They didn't have to tell anyone why they did it. The fans understood the need for a call for unity -- there were no chants of "build that wall,"
something that has been happening with disturbing frequency at high school sporting events
in the US of late. It was just an intense game that saw Mexico, which lost to the US 2-0 in the last four World Cup qualifying games in Mapfre Stadium, send the US into a tailspin that just culminated this week in the firing
of head coach Jürgen Klinsmann.
The pre-game photograph was reminiscent of another where the impact of the game went beyond the score. Taken in France in 1998 when the US and Iran met in the World Cup, the game "did more in 90 minutes than the politicians did in 20 years," said
US defender Jeff Agoos. A year and a half later, the two squads met again for a friendly game in Pasadena.
Sport has had its own reactions to Trump's election. Tampa Bay wide receiver Mike Evans refused to stand for the national anthem for one game after it happened. "I'm not a political person that much, but I've got common sense," Evans told
reporters when asked why he sat. "And I know when something's not right."
Donald Trump, of course, is no stranger to sports. As owner
of the New Jersey Generals in the failed United States Football League, he advocated for the league to move its season from spring to fall and directly compete with the NFL, claiming it would eventually force a lucrative merger of the two.
Sportswriter Jeff Pearlman, author of a forthcoming book on the USFL, says that one thing everyone he talked to for the book agreed on is that Trump destroyed the USFL out of self-interest. "He bought a team, told everyone he loved the USFL, and as soon as he got in he bullied everyone to moving from spring to fall to face the NFL," Pearlman told me. "The whole time he wanted the league to fail so he could take the Generals and join the NFL. It was a joke, and he uses revisionist history to explain how he didn't screw everything up. But he did."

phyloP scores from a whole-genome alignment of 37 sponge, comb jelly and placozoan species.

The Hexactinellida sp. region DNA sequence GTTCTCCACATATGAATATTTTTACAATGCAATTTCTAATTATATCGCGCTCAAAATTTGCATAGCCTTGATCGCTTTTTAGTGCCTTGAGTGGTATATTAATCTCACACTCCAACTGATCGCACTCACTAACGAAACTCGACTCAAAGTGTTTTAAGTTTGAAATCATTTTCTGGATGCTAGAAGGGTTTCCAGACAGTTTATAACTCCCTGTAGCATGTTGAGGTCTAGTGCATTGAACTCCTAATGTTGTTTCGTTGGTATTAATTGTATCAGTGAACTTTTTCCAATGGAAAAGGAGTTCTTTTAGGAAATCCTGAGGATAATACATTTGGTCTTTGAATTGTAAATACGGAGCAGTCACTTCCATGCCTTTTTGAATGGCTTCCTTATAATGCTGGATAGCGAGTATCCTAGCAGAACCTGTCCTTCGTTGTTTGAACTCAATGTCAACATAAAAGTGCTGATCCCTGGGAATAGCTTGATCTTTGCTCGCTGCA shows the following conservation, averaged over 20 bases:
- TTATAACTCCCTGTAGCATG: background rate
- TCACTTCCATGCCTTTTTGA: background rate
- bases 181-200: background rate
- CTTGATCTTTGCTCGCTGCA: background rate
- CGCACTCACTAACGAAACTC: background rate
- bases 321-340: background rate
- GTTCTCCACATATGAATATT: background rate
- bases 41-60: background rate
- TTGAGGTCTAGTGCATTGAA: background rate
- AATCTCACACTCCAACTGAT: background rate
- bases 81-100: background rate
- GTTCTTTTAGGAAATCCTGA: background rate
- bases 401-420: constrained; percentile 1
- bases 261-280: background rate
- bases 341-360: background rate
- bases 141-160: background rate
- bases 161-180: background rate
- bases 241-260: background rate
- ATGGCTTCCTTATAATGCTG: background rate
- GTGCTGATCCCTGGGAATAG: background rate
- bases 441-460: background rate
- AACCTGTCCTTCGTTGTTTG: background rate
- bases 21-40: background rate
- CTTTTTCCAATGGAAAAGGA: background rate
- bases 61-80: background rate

The NFL, of course, spent Monday night in Mexico City, hosting another one of its international series games, designed to expand the league's global reach. Mexico City, says the NFL, has the seventh largest fan base of any North American city.
The NFL hasn't played a regular season game in Mexico since 2005, but knows that football's Spanish-speaking audience is growing, with Nielsen marking almost a 30% rise in Hispanic viewership in the last five years.
Back in 2005, the 49ers-Cardinals' game at the legendary Estadio Azteca, a stadium better known for its soccer match-ups, set an NFL-attendance record
at 103,467. Monday night at Azteca, the Houston Texans and the Oakland Raiders braved altitude, pollution and laser pointers
before a decidedly pro-Raiders crowd that mixed enthusiastic local fans with those who traveled across the border to watch. Despite the same kinds of apprehensions that greeted the USA v. Mexico soccer game, no one seemed to boo during the playing of the "Star Spangled Banner."
Mexican football fans, it seems, aren't holding the NFL responsible for the comments of the President-elect. But that isn't to say that no one will. As Los Angeles continues its bid to host the Olympics in 2024, some wonder if the election of Trump will hinder the efforts. In Qatar this past week, as Los Angeles made its first of three presentations to the International Olympic Committee, US sprinting star and Los Angeles native Allyson Felix tried to mitigate some of the worry that stemmed from Trump's promises to build that wall, register Muslim-Americans, and question NATO alliances. She assured
the IOC that "America's diversity is our greatest strength."
While the Obamas traveled to Denmark in support of Chicago's failed Olympic bid a few years ago, it remains to be seen if Los Angeles would consider Trump, who ran with the torch before Athens in 2004, an asset when it makes a second presentation in Lima, Peru, next summer.
Sports do not always make space for political peace and the Olympics have a particular history of making playing fields into nationalist battlegrounds. At the Olympics in 1956, things got ugly when Hungary faced the Soviet Union in water polo, the famous "Blood in the Water" game.
But sometimes, as those pre-game soccer team photos demonstrate, athletes also see things in ways that politicians just can't.
Regardless of who is in the White House, sport marches on. It's the most global thing we do, whether it's the World Cup, the Olympics, or an NFL game in Mexico City that looks to expand horizons, as well as markets.